Philosophy and Ideology: Guest Post from Joe Jordan

My friend Joe Jordan, after reading my post on "Religion and Ideology," sent me the following, which I post with his permission:

I bring this up in my political theory courses to differentiate between philosophy and ideology. I hate it when people talk about having a "philosophy" as if it were a method of fixing a flat tire while pulled over on the side of the road. To keep "philosophy" pure from ideology, I present the following dichotomies:

Involves humble personalities
Begins in wonder
Involves dialogue / hence republican
Ever-differentiating Asks questions
Seeks truth

Involves vainglorious personalities
Begins in assumed certainty
Involves dictation / literally dictatorship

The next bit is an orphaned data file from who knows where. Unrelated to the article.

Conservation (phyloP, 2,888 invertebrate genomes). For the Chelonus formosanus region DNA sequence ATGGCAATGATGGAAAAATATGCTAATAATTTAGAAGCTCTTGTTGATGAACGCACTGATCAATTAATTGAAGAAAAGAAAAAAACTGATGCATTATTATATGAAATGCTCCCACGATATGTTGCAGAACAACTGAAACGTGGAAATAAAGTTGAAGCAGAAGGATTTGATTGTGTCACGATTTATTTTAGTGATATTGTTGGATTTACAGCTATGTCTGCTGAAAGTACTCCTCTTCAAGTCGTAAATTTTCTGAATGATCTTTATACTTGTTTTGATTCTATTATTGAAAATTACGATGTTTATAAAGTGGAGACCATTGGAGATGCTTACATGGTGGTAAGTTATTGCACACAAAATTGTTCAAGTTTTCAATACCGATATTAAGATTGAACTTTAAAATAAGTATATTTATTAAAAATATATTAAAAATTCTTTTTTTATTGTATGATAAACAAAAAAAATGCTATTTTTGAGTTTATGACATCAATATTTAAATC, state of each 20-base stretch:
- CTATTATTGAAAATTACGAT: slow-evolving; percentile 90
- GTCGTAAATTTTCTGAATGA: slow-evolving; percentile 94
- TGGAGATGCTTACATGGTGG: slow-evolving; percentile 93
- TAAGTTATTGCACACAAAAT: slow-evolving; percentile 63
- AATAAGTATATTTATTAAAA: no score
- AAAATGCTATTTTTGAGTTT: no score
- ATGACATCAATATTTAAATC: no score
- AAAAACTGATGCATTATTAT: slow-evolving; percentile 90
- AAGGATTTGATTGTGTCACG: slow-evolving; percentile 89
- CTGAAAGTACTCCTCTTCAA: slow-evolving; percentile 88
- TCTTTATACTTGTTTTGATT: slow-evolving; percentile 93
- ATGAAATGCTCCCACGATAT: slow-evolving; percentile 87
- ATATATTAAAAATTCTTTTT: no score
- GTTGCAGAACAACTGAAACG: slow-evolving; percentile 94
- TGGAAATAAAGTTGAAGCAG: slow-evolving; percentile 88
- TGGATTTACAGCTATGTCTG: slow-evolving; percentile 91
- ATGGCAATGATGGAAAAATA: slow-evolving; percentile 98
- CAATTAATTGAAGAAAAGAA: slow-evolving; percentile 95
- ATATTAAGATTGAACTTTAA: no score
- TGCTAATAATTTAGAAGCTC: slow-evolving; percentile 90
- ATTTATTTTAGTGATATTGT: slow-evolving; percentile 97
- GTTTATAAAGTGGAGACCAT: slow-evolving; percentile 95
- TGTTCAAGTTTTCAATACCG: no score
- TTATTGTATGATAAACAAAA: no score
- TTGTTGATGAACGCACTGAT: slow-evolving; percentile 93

Attempts a one-size-fits-all explanation of reality / reductionistic
Avoids questions / Asserts ready-made "answers"
Seeks power

A very rough sketch, of course. The battle between Socrates and Thrasymachus embodies these distinctions, I'd say.


  1. I'd add that ideology can also cause people to think nonsensical things actually make sense (i.e., government can't exist without taxation, shouldn't legislate morality, etc.). To give an example, it can cause people to believe things like a square circle or dry water are possible.


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